We spent our first night away from our little man last weekend, and it appeared to be much harder on the parents than the child.
Back in early summer, we purchased tickets to a show at the Hippodrome in Baltimore, figuring by the time our baby was five months old we would be comfortable spending a night away and maybe even desire some time to ourselves. Well, when last Friday arrived, there were lots of mixed emotions. As a matter of fact, if we had not purchased our tickets three months ago and made hotel and dinner reservations weeks ago, the getaway may have never happened.
In the days leading up to the trip, my wife and I were pathetic and the worst part of it was we knew it and could do nothing about it. As we drove our baby to his sleepover at his grandparents, it felt like we were leaving behind a piece of ourselves and not to mention half of our house, since all his “stuff” came along to make sure he was entertained. We figured if we brought all his favorite things he would not miss us. Yes, I know, pretty pathetic.
It was a strange feeling being away from him for the first time. We were constantly thinking (and worrying) about him. Our curiosity got the best of us on at least seven occasions over 30 hours, resulting in “check in” phone calls. It was not a matter of thinking he was unsafe, in harm’s way or anything like that. It was all about a couple of addicts going through withdrawal and the subsequent feelings of uncertainty and unfamiliarity.
Logic would dictate that we rested well that night without our baby. However, things do not always go the route of common sense with parenthood. We slept as we always do – intermittingly. We often woke up in the middle of the night, seeking out the video monitor on the nightstand to check on the baby. There was no monitor, just a Holiday Inn notepad and pen. We were up at our normal time (6ish) with no baby to feed, hold or play with. We had spare time, a concept foreign to us.
It was strange going anywhere without the baby in tow. It felt so unusual. My wife actually sat in the front seat of the vehicle rather than next to the car seat in the back, confirming I am not hired help. There was no diaper bag to pack, no heavy car seat to carry around, no bottles to clean, no formula to bring along, no toys to pack, no pacifiers to retrieve and no moods to keep in check. There was no customer service and it was bizarre. Strangest thing was we missed all of it.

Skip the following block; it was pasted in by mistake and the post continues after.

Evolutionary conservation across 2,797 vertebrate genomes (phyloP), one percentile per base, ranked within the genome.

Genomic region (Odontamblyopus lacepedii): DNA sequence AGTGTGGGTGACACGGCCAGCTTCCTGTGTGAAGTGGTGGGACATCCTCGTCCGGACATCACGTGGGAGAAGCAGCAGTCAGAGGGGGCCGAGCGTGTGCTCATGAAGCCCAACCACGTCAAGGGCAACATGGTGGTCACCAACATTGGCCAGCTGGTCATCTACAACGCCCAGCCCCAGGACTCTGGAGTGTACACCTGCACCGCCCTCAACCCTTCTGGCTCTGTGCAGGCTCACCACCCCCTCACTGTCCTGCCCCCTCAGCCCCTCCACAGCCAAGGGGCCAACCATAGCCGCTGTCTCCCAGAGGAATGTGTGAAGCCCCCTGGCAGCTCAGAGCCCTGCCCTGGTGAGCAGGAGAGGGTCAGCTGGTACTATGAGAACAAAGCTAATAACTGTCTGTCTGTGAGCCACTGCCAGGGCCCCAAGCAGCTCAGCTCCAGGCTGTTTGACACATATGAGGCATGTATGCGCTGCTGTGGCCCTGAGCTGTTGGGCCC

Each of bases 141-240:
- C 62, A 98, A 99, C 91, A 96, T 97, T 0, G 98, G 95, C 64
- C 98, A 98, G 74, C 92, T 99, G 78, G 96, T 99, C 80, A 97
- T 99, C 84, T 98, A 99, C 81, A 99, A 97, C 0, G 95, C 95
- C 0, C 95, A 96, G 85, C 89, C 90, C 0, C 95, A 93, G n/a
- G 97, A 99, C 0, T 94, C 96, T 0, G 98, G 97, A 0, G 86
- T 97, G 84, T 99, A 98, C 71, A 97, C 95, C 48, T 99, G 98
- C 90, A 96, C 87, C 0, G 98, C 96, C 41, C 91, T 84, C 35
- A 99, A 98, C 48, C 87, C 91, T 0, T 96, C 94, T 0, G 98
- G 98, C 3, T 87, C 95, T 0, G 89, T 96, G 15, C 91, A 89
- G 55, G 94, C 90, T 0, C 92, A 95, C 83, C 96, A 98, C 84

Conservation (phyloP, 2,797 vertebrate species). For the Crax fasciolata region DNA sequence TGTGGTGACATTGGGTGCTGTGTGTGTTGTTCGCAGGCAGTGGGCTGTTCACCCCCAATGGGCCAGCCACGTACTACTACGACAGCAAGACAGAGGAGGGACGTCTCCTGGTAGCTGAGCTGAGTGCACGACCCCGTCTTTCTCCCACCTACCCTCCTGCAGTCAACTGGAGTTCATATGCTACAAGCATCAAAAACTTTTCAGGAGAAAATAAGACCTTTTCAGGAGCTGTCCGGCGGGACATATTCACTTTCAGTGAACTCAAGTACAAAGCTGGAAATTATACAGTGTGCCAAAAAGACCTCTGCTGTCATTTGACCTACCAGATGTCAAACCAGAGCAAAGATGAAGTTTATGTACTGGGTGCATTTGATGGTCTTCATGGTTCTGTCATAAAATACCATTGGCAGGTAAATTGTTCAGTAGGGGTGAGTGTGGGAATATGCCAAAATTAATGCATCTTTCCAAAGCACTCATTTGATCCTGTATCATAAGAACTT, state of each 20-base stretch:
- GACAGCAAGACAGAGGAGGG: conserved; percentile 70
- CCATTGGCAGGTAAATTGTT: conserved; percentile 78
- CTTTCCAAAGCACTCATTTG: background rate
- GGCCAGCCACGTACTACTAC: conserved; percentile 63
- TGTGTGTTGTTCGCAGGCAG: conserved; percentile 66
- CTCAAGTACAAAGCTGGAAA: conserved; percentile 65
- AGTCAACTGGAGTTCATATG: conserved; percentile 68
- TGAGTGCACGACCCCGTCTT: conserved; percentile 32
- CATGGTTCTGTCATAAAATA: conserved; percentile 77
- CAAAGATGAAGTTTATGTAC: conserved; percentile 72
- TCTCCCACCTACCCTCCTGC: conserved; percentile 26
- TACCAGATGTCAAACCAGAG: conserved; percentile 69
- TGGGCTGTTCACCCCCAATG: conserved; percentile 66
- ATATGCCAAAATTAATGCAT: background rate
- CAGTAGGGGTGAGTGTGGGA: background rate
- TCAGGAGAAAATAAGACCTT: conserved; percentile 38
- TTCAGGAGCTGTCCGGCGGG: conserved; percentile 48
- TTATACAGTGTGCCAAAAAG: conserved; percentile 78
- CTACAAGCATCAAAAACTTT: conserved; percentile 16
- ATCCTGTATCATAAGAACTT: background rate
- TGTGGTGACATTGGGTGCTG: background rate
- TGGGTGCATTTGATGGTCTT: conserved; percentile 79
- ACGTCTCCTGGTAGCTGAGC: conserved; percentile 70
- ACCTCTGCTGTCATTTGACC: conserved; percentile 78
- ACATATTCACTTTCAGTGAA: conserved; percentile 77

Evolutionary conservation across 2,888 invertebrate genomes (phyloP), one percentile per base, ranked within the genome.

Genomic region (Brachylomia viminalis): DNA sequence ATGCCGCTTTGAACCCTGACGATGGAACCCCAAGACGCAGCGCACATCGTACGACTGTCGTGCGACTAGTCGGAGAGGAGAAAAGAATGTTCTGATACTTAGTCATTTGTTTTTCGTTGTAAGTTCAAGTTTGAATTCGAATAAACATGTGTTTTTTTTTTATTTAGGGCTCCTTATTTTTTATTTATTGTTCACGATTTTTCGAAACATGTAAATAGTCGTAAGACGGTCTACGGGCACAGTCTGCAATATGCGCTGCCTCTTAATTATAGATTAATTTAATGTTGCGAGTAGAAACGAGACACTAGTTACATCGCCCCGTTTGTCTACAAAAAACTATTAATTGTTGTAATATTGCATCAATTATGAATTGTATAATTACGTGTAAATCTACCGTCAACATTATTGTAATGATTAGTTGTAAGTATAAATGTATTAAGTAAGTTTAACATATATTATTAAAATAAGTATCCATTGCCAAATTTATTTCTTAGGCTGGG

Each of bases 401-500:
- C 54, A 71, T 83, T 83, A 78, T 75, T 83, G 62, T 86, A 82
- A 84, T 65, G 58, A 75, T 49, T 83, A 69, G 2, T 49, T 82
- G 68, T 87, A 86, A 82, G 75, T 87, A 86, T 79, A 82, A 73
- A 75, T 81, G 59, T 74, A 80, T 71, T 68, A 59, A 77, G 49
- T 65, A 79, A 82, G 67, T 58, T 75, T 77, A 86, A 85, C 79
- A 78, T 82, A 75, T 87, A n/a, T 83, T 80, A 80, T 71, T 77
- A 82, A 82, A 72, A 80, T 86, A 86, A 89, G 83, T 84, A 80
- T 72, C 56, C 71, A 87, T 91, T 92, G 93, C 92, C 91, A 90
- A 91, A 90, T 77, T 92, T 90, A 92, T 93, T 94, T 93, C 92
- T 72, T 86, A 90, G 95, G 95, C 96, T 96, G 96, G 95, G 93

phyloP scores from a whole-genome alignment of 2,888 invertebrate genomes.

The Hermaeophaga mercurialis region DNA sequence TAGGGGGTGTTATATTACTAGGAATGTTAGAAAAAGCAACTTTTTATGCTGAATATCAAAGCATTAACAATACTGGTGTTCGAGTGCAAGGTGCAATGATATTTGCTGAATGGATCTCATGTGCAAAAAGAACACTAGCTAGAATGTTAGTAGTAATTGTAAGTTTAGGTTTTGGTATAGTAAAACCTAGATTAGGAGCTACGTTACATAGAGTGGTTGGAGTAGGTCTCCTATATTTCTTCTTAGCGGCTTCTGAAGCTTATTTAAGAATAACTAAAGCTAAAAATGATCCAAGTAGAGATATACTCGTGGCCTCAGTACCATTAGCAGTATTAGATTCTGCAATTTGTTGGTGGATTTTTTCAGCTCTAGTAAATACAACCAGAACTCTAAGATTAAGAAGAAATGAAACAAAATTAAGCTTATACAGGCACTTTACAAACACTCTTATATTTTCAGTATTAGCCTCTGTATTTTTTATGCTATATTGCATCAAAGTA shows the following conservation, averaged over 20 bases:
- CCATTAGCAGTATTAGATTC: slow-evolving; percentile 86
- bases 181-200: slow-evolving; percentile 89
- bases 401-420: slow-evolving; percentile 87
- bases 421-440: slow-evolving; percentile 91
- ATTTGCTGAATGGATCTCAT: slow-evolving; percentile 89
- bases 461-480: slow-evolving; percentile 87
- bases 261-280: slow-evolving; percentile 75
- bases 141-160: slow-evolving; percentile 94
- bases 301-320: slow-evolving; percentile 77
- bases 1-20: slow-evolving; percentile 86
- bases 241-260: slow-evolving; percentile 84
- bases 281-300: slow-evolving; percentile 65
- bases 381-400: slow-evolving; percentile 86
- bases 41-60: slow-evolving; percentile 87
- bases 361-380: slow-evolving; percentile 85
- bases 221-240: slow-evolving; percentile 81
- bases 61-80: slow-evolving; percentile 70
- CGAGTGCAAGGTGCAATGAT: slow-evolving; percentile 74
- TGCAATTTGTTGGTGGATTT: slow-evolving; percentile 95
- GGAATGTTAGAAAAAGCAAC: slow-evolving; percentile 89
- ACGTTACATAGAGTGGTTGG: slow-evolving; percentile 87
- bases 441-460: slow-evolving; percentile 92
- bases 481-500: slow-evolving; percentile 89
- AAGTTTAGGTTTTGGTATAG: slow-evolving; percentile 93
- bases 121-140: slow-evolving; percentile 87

There we were at a four-star restaurant in downtown Baltimore, eating rissoto and foie gras, not exactly dishes we indulge in around our house, talking about our son and his cute attempts to blow raspberries, how he sticks four fingers in his mouth at one time, likes to yank out handfuls of hair, is almost rolling over by himself and his ability to pull his toes to his nose.
Although we missed him terribly and talked about him too much, we did enjoy the time on our own. However, the one-day trip was just enough for these new parents. The 150-minute drive home from Baltimore was a grueling test of patience. We could not wait to get our hands on him and see whether he had grown or changed (pathetic). Of course, he really had not, but what was interesting was he developed the ability to successful blow a raspberry while we were gone for that short amount of time. Before we left, he was really just spitting up on himself and had not mastered it.
A little background, I am a sucker for the giggle or smile and will resort to any means necessary to get either. If I blow a raspberry or two, that usually does the trick. Apparently, now that it’s easy for him, I have created a little monster because he’s now constantly doing it and subsequently drooling all over the place. It’s cute as can be but equally messy. It seems he has not gotten the hang of keeping the saliva inside his mouth, but we don’t mind because it’s essentially the first thing we taught him.
Once we got home and settled, it was interesting to reflect on the time away and the strange feelings experienced. Besides the obvious corny stuff already touched on in this column in weeks past, it was about not wanting to miss anything, even the most insignificant. It was being unaware of what’s happening with him. We went cold turkey. It was that drastic cut-off after having nearly all aspects of life dictated non-stop by the little one. To go without is what it must be like to go through serious withdrawal. I imagine the next time will be easier and the time after that maybe even painless. Other parents say soon enough you will be going away for a week with no problem. Soon after, it will be 10 days and then two weeks, they say. I find that hard to believe at this point, but time will tell. In the meantime, it’s back to the experiences of parenthood.
On that first morning back, I learned a lesson about raspberries from Beckett. One of my favorite things since he was born has been to lay on the floor with him on my stomach. It serves as a little “tummy time” for him and a little relaxation for me. It seems during one of our mock airplane sessions he decided he wanted to blow some raspberries. After a few good ones and some belly giggles, it seems the motion got the best of him and he spit up parts of his most recent bottle (two hours ago). To make matters worse, we were angled just perfectly and my mouth was open. You get the picture. It was neither pretty nor appetizing, but it was just fine by me, at least we were home.